Can We Talk?
Wednesday, June 20, 2018
Despite my reputation as an easygoing, cheerful optimist, I worry all the time. For example:
Emerald City Exodus. O.K., Seattle, I’ve read the data and know that a lot of you are moving to Bellingham. Who can blame you? If I lived in Seattle, I too would want to flee Amazon, million-dollar starter homes, motionless traffic, and Kshama Sawant. But you can’t all come up here or we’ll end up looking like the place you left. If you feel you have to come this way, spread yourselves out. Blaine is nice if you want to be on the water. Ferndale has a nostalgic small-town ambiance. Even the name sounds right. Another place with small- town character is Lynden, which is also a good choice if you have a fondness for cows. Sumas is a wise location if you want to be prepared for a quick escape across the border in case Trump completely flips out and starts lobbing missiles at Iran, California, CNN, and Robert Mueller.
By the way, if you hate Seattle because of its progressive orientation, you won’t like Bellingham either. Fear not. If you’re a paramilitary, white supremacist, survivalist, you can find your bros and their arsenals nestled about in the secluded recesses of rural Whatcom County.
Growing Pains. While we’re on the subject of extortionist housing prices, I recently read that Whatcom County real estate is appreciating so fast that we’re number 18 out of 245 U.S. metro areas for accelerating home prices. This might be good news if you’re selling your Edgemoor megahome and downsizing in rural Mississippi. It’s not so great for those folks seeking affordable digs in Bellingham. We need to become undesirable. It’s time for me to reactivate the organization I started years ago, Lesser Bellingham, a movement devoted to municipal shrinkage. I think I liked it here better when we were a working-class mill town and Fairhaven was a rough-edged, low-rent Bohemian enclave. On my crabbier days I find myself growing nostalgic for the smell of Georgia-Pacific. Maybe we could just recreate the odor and pipe it out over the town to discourage Seattleites who drive up here to check the place out.
What Have I Done? Mo Brooks, an Alabama Republican congressman, recently enlightened an otherwise ignorant public on why the world’s oceans are rising. Climate change? Au contraire. Mo theorized that the problem is caused by rocks falling into the sea. Oh my God! For years now I’ve been nonchalantly skipping stones into Bellingham Bay. I could have flooded the entire waterfront redevelopment project!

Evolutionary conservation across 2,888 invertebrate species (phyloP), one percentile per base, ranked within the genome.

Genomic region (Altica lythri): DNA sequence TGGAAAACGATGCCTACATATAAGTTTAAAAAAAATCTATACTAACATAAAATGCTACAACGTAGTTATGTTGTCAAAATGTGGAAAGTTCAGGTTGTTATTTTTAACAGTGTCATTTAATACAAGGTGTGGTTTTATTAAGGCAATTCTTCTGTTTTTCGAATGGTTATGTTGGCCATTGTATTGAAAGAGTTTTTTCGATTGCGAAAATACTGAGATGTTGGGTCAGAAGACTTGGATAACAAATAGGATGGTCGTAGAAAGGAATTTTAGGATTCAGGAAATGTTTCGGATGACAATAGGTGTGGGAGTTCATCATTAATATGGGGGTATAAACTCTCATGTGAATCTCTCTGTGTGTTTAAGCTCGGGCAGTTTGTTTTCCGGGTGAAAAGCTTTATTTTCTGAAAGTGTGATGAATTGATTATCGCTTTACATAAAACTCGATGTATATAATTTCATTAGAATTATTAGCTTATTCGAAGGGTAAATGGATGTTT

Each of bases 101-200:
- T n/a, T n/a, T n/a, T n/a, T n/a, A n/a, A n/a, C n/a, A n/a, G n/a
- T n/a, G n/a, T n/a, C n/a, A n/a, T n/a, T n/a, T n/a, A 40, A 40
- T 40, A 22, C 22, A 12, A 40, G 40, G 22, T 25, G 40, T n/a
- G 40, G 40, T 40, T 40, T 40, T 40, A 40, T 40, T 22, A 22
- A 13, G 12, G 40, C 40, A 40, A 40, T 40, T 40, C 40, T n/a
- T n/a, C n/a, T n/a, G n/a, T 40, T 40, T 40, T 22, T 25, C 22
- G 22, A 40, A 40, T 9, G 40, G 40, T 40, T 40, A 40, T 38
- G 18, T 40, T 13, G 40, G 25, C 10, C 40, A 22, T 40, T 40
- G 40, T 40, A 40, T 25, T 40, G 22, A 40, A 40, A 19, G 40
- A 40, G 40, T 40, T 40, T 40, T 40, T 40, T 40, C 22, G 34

Incidentally, Mo serves on the House Committee on Science, Space and Technology. I suspect this is not the sort of outcome that the republic’s founders had in mind when they envisioned a nation in which well-informed citizens would elect enlightened individuals to represent them.
Safe Spaces. I was happy to see the city is spiffing up Maritime Heritage Park (aka the Needle Depository). This little stretch of urban verdancy has been largely abandoned by families who see it as shabby, disreputable and dangerous. The city will improve facilities, install some oversized games, increase police presence and offer evening entertainment. These are swell ideas, especially the entertainment, as long as it doesn’t involve clowns. Clowns are creepy. They are way scarier than anyone I’ve ever seen in the park.
While all this cosmetic park upgrading is a dandy idea, I wonder if anyone at City Hall noticed it doesn’t actually do anything about the issues responsible for the park’s deterioration: homelessness, mental illness and substance abuse.
Inside Job. There was an interesting article in this very newspaper last month about Stoney Bird’s candidacy for the U.S. congressional seat currently held by Rick Larsen. Stoney, you have some terrific ideas on the environment, sustainability and curbing corporate power, but maybe it wasn’t a good idea to advance a theory that the twin towers did not fall because airplanes flew into them, but because of “controlled demolition.” I know from personal experience how an unusual theory can turn a narrow—minded public against you. I’ll never get over the time I sabotaged my campaign for Cleveland water commissioner by publicly speculating that Elvis was the second shooter in the JFK assassination. I guess there was also a problem because I’ve never lived in Cleveland.
Etc. I’m now stewing and fretting because I only had space to cover 5 of my top 50 worries this week.